Modern Artificial Recharge Plants: Combining chemical flocculation with aquifer recharge

Kristofer Hägg

Research output: ThesisDoctoral Thesis (compilation)

236 Downloads (Pure)


Water supply security is increasingly becoming a challenge worldwide. Surface waters, which are often used for drinking water production, have experienced an increase in natural organic matter (NOM) and frequency of algae blooms. Water quantity is also an issue due to increasing populations and potable water demand. As a result, unsustainable extraction of surface and groundwater has led to low water levels and low groundwater tables. Coupled with the uncertainties of climate change, these problems have presented a major challenge for water utilities to secure water supply today and in the future.
Managed aquifer recharge (MAR) has the potential to mitigate water shortage, protect water supplies from contamination and remove NOM from surface waters. However, with increasing water demand and NOM content in waters, especially in boreal regions, additional treatment might be necessary. A common way of removing NOM and purifying surface waters is through coagulation and flocculation. This technique is often used in combination with gravity-assisted sedimentation or mechanical filtration, i.e. membrane filtration. Due to the deterioration of surface waters, water utilities have utilized different methods of chemical flocculation prior to artificial recharge.
This thesis investigates ways of treating surface water through chemical flocculation combined with disc filters (micro sieves), contact filters and ultrafiltration (UF) membranes. This was achieved through laboratory scale jar tests, pilot-scale and full-scale investigations. Contact filtration, direct precipitation on UF membranes, conventional precipitation with UF membranes and conventional precipitation were the most viable options and could treat surface water to about the same extent (about 70-80 % UVA254nm and 50-60 % TOC removal). As a result, depending on the requirements, such as production capacity, economic and microbial barriers, different options are available for water utilities.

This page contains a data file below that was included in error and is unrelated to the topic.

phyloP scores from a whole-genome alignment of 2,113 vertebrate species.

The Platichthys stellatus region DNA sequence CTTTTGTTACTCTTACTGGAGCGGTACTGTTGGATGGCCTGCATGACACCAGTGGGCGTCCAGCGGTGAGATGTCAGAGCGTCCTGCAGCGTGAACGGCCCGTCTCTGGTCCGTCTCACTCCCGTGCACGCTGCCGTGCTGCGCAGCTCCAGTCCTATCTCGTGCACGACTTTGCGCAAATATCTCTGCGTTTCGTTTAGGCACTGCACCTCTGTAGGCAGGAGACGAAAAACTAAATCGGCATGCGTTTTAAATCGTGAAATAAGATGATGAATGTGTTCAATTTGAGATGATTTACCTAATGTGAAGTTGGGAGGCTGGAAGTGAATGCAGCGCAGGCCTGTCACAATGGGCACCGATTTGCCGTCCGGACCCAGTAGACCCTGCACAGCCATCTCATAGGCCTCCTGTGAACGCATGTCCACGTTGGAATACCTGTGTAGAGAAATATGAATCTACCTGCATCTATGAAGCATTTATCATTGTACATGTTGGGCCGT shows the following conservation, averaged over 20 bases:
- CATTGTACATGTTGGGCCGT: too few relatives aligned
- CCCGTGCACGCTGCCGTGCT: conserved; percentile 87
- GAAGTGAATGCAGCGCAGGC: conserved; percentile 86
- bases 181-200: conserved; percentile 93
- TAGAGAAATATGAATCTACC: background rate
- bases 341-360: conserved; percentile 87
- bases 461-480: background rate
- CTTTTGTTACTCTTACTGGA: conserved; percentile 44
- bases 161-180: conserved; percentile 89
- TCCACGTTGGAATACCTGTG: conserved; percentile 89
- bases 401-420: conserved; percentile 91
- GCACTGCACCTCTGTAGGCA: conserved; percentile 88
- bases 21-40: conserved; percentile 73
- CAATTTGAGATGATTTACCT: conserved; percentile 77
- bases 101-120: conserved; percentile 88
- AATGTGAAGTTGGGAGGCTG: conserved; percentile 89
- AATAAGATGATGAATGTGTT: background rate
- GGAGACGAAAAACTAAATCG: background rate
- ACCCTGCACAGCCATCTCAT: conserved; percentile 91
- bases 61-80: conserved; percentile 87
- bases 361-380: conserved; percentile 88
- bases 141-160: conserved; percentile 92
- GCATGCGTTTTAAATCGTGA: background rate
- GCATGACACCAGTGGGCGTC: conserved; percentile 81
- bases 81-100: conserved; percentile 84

Water quality changes during basin infiltration were also investigated. Basin management had a large impact on the bacterial community in the infiltrated water and significant NOM and bacterial community change (2-log removal) occurred after only 50 cm of infiltration. UVA254nm and TOC were removed to a similar extent (about 36 % UVA254nm and 37 % TOC removal), and protein-like components were reduced to a larger extent (33-35 %) than humic-like components (21 %). Depending on the NOM content and composition in the source water, water rich in humic acid would require pre-treatment prior to infiltration.
An important part of secure water supply is sustainable source water extraction. The results from these studies could be used by water treatment plants (WTPs) in their investigations to improve MAR.
Original languageEnglish
  • Persson, Kenneth M, Supervisor
  • Paul, Catherine, Supervisor
Award date2020 Dec 18
ISBN (Print)978-91-7895-672-2
ISBN (electronic) 978-91-7895-673-9
Publication statusPublished - 2020

Bibliographical note

Defence details
Date: 2020-12-18
Time: 09:15
Place: Lecture hall V:C, building V, John Ericssons väg 1, Faculty of Engineering LTH, Lund University, Lund.
External reviewer(s)
Name: Jarvis, Peter
Title: Prof.
Affiliation: Cranfield University, United Kingdom.

Subject classification (UKÄ)

  • Water Treatment
  • Oceanography, Hydrology, Water Resources

Free keywords

  • Natural organic matter (NOM)
  • Chemical flocculation
  • Ultrafiltration membrane
  • Disc filtration
  • Managed Aquifer Recharge


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